Van seized in flytipping probe

 

A van suspected of being used in flytipping in Liverpool has been seized in a joint operation with Merseyside Police led by Liverpool City Council.

The white Ford Luton box type vehicle was seized on Lilley Road in Fairfield this morning (Tuesday 4 July) using powers under the Environmental Protection Act.

Councillor Steve Munby, Cabinet member for neighbourhoods, said: “Flytippers are criminals. They blight neighbourhoods and the mess they leave results in distress and nuisance for residents and we will not hesitate to take action where we receive evidence of illegal dumping.”

The seizure is the latest move in a concerted effort by the city council to tackle illegal dumping and find those responsible. It has seen a doubling of the number of staff with four new teams working every day to clear rubbish and find those responsible.

Earlier this year, two serial fly-tippers who were caught dumping tonnes of illegal trade waste, including asbestos, yards from a children’s dance school were jailed and had their vehicle crushed following a surveillance operation by the council and Merseyside Police.

Cllr Munby added: “If you use a ‘man and van service’ to dispose of your waste, you have a duty of care to always make sure that it is somebody who is properly licensed as waste carrier and will responsibly dispose of whatever you give them or you can also be prosecuted. Always ask for a receipt and make a note of the time, date and registration number of their vehicle.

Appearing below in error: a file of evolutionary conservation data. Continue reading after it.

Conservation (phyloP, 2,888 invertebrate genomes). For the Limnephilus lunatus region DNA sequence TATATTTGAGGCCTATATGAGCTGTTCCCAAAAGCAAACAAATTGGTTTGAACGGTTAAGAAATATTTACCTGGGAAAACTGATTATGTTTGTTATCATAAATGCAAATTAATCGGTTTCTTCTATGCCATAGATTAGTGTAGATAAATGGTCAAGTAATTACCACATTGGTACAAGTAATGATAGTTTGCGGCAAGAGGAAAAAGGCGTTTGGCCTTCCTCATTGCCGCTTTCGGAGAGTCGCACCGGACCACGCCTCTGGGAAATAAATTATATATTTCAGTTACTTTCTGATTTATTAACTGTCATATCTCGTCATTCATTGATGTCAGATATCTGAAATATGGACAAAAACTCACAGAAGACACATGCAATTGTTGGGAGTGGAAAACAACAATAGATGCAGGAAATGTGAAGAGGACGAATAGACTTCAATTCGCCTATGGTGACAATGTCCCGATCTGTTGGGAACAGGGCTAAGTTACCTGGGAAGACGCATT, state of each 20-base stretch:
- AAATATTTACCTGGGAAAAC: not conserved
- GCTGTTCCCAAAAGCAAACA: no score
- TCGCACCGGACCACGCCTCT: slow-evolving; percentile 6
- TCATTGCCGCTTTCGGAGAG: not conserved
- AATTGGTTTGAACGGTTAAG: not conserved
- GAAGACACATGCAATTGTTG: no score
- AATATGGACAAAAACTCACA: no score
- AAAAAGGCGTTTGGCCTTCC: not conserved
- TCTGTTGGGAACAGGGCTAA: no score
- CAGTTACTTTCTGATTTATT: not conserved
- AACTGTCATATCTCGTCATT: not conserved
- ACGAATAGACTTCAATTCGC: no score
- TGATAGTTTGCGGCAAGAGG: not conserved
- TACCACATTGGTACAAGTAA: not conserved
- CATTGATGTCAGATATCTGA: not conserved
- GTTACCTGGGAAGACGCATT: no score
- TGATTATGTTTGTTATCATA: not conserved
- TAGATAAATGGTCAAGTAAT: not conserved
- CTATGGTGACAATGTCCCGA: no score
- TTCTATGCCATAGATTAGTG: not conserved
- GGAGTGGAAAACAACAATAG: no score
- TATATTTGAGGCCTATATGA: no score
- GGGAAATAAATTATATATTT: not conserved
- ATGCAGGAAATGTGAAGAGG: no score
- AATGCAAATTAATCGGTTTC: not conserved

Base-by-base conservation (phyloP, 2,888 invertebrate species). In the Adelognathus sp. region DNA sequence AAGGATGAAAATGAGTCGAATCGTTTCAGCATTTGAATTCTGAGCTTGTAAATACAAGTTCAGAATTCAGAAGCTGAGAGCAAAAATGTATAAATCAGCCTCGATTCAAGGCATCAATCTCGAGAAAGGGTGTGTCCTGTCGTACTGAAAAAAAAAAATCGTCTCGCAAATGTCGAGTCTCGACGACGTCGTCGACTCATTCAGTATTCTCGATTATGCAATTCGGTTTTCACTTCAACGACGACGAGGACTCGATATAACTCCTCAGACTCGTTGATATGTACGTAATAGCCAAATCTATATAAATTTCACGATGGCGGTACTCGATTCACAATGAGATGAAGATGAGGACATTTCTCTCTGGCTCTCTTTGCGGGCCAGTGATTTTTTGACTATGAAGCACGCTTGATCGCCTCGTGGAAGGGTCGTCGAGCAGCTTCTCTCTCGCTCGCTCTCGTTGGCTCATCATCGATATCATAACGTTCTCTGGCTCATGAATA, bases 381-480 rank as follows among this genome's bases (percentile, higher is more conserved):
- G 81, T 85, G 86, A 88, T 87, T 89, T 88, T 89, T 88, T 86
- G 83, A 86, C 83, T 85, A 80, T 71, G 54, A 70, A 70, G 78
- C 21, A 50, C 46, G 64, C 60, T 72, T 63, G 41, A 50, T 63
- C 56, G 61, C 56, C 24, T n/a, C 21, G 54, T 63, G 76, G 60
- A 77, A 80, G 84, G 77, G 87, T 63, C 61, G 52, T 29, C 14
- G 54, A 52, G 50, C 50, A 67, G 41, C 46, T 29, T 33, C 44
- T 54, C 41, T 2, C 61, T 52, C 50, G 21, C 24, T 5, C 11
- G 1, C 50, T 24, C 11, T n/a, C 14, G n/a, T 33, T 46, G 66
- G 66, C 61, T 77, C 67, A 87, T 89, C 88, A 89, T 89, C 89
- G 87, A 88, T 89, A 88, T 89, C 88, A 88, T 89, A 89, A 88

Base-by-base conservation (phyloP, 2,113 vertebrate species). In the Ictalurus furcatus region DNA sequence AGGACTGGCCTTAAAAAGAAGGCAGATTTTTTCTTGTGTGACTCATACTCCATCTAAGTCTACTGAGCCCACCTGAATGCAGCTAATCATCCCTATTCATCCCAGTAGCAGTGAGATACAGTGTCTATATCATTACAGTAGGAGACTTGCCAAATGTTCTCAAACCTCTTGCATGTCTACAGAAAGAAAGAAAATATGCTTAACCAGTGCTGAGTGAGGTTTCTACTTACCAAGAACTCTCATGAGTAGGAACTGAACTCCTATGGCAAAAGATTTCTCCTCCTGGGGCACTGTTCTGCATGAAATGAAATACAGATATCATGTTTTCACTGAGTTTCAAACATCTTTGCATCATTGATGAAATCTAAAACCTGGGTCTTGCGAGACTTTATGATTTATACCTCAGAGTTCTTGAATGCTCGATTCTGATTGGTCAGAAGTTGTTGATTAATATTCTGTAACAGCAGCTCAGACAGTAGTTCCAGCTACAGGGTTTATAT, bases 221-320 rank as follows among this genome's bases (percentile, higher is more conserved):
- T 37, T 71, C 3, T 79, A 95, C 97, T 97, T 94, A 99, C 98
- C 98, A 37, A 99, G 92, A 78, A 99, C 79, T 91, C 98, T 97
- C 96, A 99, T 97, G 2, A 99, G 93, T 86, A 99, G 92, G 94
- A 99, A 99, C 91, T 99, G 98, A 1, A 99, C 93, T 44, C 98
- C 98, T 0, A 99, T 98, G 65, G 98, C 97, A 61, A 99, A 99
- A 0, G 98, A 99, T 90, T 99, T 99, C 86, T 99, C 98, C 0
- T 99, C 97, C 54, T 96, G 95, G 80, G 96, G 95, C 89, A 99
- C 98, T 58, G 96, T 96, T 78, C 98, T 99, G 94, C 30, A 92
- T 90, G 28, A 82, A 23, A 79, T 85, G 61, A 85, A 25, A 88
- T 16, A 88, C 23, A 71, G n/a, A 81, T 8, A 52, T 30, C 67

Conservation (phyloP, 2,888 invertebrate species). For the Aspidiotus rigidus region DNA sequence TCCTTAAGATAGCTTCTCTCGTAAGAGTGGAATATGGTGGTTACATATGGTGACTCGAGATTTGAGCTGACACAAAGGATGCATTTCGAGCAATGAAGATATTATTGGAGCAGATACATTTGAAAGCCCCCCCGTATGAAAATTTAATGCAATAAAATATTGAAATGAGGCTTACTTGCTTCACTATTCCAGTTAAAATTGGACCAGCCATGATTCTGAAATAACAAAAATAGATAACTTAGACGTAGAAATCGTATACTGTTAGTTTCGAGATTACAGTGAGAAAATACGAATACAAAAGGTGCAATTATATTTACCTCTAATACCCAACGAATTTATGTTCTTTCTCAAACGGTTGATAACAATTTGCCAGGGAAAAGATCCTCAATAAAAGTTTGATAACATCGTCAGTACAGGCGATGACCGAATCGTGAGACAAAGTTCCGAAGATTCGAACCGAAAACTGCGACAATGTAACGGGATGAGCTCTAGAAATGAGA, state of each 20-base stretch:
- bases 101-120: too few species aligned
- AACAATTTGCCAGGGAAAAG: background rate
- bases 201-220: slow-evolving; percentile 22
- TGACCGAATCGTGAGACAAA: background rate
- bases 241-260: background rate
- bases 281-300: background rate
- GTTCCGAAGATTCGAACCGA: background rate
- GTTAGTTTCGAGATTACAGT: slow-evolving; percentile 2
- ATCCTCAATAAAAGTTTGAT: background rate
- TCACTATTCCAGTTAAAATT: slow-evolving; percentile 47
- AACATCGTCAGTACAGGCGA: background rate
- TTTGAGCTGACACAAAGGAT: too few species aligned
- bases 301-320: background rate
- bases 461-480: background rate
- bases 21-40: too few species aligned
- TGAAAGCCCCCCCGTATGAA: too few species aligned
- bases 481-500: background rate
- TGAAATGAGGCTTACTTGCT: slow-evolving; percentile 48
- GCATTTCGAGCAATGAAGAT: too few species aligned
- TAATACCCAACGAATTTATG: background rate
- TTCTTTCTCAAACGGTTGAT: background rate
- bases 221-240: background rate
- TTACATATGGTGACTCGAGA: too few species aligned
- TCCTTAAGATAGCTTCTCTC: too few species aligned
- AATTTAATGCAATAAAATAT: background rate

“Liverpool City Council has excellent facilities for residents to dispose of most unwanted household items for free using their nearest Household Waste Recycling Centre,or by using the Bulky Bobs service.

“Anybody who has information about fly-tippers should contact Liverpool City Council’s Street Scene Team in confidence on 0151 233 3001, and you don’t have to give your name or contact details.”

A report to Cabinet this Friday, 7 July, is recommending the setting up of an environmental crime hotline for people to report issues and the possibility of a financial reward if their information leads to a prosecution, as well as action against late night takeaways that don’t clear litter from around their premises.

Street-cleaning currently costs Liverpool council tax payers £8.5 million per year and last year more than 6,500 tonnes of waste was collected from street cleansing rounds.